Review: The Tempest

5 star rating
Deftly and almost defiantly charms its way into our hearts, providing one of the most novel - and most captivating - versions of the play I've seen in a long while. Wonderful stuff!
The Tempest at Greenwich Theatre

Image: Bilimankhwe Arts



Closes here: Saturday 30 September 2017

Author:

William Shakespeare

Translations by Chisomo 'Nyamalikiti Nthiwatiwa' Mdalla


Composer:
Ben Mankhamba, Frederick Rich

Director:
Kate Stafford

Cast:

Prospero - Christopher Brand

Miranda - Cassandra Hercules

Ariel - Robert Magasa and Joshua Bhima

Caliban - Stanley Mambo

Ferdinand - Reice Weathers

Trinculo - Victoria Jeffrey

Stephano - Benedict Martin


Synopsis


This powerful, passionate and magical production features stunning contemporary African choreography from Shyne Phiri, with an original soundtrack which samples traditional Malawian music.


With live music and full of humour and movement, the show is fast paced, urban and exciting.


By bringing together artists from Africa and Europe, the company uses the best from both continents to both entertain and move audiences.


The Tempest is presented in collaboration with Damon Albarn's Africa Express.


Trailer



ActDrop reviews


Peter Brown

Performance date: Friday 29 September 2017
Review star rating image

Thought to be the last play that Shakespeare wrote alone and penned around 1611, The Tempest is the story of how a man, Prospero, the deposed Duke of Milan, plans to get his daughter back to civilisation after spending 12 years on a lonely island with only spirits and a bitter native for company.


In the hands of Bilimankhwe Arts and director Kate Stafford, this production is a pared-down version of Shakespeare's original.


Gone are the King of Naples, Prospero's usurping brother and the courtiers.


And the focus of the play is colonialism which emanates from Caliban's line:


"This island's mine from Sycorax my mother, which thou take'st from me"


For purists, the character omissions might be a bit of creative magic taken a touch too far.


However, there's more than enough in other areas of this remarkable and hugely enjoyable production to make-up for the missing mandarins.


In fact, we gain an additional character - or to put it another way, the powerful spirit Ariel gets split into two in a unique and inspired decision to have two actors - Robert Magasa and Joshua Bhima - double-up in that role.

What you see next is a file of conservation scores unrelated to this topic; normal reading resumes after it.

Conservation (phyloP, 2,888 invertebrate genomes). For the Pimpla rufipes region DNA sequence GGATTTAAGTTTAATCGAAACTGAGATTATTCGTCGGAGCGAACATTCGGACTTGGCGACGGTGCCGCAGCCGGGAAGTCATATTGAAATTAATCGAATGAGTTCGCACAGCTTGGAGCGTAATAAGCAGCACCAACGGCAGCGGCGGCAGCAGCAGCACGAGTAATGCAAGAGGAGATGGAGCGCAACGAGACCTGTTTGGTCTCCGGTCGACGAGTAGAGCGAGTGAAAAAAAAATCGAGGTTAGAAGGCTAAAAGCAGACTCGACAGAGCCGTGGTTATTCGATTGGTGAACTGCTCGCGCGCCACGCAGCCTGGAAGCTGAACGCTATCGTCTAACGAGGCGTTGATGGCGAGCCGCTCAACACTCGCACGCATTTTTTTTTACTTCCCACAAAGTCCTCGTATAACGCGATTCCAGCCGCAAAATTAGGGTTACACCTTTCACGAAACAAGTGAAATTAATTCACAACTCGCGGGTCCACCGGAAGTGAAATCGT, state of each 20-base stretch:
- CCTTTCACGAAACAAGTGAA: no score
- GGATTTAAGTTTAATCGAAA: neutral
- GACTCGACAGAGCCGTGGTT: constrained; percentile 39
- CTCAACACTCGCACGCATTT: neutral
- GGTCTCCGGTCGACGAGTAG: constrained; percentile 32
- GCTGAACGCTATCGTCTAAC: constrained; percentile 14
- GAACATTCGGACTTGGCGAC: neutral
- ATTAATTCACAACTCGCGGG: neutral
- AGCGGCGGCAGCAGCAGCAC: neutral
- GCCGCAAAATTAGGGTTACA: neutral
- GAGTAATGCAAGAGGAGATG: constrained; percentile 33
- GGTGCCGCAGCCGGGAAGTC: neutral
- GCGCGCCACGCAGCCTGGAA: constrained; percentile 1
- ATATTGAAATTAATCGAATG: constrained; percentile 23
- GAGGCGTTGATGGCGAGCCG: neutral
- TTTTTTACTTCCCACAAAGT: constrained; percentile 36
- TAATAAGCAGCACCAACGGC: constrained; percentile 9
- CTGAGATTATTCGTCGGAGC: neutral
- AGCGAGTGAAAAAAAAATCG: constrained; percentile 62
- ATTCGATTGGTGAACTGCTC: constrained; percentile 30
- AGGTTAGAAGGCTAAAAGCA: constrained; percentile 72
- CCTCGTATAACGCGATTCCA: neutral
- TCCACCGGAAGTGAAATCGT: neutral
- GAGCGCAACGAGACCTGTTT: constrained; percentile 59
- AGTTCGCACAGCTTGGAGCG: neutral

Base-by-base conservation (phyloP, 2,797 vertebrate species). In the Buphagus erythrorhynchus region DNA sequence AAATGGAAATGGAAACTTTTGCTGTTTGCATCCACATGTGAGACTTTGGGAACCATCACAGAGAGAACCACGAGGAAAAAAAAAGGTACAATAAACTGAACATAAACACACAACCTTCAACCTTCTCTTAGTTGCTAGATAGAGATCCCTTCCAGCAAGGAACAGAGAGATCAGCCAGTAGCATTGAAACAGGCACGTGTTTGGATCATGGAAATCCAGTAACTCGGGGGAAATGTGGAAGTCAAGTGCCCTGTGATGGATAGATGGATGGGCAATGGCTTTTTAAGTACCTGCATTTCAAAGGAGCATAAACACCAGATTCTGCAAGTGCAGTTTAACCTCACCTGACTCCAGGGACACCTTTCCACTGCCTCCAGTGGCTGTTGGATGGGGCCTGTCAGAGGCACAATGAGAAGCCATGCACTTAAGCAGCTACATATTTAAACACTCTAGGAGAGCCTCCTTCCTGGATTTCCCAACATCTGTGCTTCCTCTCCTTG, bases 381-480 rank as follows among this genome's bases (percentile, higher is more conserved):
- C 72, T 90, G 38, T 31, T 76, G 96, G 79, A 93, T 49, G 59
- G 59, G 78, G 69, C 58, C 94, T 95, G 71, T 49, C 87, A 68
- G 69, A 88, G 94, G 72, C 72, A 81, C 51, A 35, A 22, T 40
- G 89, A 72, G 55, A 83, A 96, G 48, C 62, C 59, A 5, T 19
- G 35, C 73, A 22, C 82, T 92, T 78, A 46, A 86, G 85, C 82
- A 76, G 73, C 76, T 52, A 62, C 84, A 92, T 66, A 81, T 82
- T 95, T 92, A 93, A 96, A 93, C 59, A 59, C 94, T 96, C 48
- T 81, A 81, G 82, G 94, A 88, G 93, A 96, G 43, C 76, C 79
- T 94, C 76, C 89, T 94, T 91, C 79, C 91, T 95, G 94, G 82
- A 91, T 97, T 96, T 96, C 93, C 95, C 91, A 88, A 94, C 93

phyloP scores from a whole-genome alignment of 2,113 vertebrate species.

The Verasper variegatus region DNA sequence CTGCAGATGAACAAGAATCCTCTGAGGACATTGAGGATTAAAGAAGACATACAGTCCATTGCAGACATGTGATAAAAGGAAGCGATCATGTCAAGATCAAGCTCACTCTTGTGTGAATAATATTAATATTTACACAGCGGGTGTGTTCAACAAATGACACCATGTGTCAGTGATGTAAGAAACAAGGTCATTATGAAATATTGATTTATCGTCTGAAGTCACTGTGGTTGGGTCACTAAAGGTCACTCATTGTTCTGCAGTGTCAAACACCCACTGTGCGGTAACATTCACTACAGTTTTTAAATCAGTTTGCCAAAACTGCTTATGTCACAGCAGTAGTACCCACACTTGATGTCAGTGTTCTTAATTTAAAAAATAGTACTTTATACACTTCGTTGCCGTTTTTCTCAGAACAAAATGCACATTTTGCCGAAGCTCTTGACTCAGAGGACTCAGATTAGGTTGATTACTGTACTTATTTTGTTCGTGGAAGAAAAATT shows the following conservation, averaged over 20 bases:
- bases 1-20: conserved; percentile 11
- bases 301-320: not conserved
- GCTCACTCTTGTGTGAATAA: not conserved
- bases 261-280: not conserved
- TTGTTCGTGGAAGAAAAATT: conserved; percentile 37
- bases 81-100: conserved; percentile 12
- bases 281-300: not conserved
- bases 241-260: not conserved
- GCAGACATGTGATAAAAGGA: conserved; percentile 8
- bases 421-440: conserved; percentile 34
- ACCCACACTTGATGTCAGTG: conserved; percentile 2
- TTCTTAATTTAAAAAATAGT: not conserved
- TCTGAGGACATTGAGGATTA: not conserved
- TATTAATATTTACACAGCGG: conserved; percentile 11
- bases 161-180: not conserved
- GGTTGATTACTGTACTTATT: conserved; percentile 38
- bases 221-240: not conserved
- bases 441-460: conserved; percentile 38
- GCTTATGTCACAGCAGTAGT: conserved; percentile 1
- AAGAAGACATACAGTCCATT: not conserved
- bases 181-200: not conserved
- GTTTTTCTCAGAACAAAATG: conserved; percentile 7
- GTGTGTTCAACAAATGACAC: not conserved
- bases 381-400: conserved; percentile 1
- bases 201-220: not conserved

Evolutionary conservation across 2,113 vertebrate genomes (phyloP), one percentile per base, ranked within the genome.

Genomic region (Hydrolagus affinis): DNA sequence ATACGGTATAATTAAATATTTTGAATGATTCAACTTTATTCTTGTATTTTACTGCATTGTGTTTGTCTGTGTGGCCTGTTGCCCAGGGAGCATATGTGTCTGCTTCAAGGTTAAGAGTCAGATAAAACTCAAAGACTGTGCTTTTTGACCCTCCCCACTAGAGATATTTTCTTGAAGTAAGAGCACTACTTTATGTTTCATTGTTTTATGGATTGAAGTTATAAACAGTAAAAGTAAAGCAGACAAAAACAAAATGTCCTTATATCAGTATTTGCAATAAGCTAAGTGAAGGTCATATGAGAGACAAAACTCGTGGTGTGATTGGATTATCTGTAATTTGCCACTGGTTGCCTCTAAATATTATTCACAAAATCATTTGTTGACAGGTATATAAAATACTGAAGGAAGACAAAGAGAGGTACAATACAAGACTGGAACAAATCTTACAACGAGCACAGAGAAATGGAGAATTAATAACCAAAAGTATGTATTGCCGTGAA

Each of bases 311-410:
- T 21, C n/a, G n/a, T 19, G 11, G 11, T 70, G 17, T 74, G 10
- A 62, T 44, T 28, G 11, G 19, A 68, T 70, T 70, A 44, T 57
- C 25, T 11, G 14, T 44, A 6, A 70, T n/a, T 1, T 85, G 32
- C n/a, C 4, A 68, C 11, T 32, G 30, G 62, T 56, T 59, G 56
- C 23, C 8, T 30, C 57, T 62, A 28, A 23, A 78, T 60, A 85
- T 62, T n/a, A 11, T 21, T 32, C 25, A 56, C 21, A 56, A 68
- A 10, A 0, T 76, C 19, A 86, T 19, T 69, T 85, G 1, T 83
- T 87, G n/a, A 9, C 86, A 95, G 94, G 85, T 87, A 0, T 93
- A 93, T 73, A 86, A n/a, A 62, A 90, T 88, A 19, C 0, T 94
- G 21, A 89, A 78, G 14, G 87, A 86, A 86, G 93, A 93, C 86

These two brilliantly realised characters not only provide invigorating dance sequences (beautifully choreographed by Shyne Phiri) but inject a memorable mischievousness into their roles - for example, in the scene where Ferdinand has to haul heavy rocks from one place to another, the Ariels toss back the stones to their starting point with casual ease and wicked glee.


But the innovations don't stop there.


Several members of the cast are from Malawi and speak some of the dialogue in their own soothingly mellow language which makes even some of Caliban's earthy lines sound almost charming (note: surtitles are provided on a screen above the stage for translation purposes).


And the show features some of the most hauntingly played and delicately written music (from Ben Mankhamba and Frederick Rich) that I've ever heard in a version of this play.


Now I always imagine Prospero as a small, rather weak, bookish kind of man who wouldn't know one end of a rapier from the other - for this is no warrior or raging warlord, at least in my book.


So, Christopher Brand's tall and imposing version of the character is almost exactly the opposite of my imaginings, with more of the bearing of an Achilles.


But his delivery is spot on and he impresses immensely as the orchestrator of events, and his commanding stature does work well set against that of his character's teenage daughter, Miranda, played by a petite Cassandra Hercules.


Apart from the hugely appealing and humorous Ariels, who come within a centimetre of stealing the show, my vote for the real stars here has to go to the pair of young lovers - Ms Hercules's bubbly Miranda and Reice Weathers' vigorously affable and outgoing Ferdinand.


These two capture perfectly the fizzing, almost uncontrollable excitement of first love in the most captivating yet totally believable and unsoppy way - they are, quite simply, a joy to watch - playful, charmingly idealistic, touchingly naive, untainted by the cruelties and disappointments of life and full of youthful zest.


And that's a testament to Kate Stafford's superb direction as much as a compliment to the actors, for raw talent, as evidenced here in abundance, is not sufficient on its own to make a pairing like this work so marvellously.


Though I'm not entirely in agreement with some of the tenets which lie behind this version of Shakespeare's last play, that doesn't really matter a jot.


Because this is an inventively refreshing production that deftly and almost defiantly charms its way into our hearts providing one of the most novel - and most captivating - versions of the play that I've seen in a long while.


Wonderful stuff!



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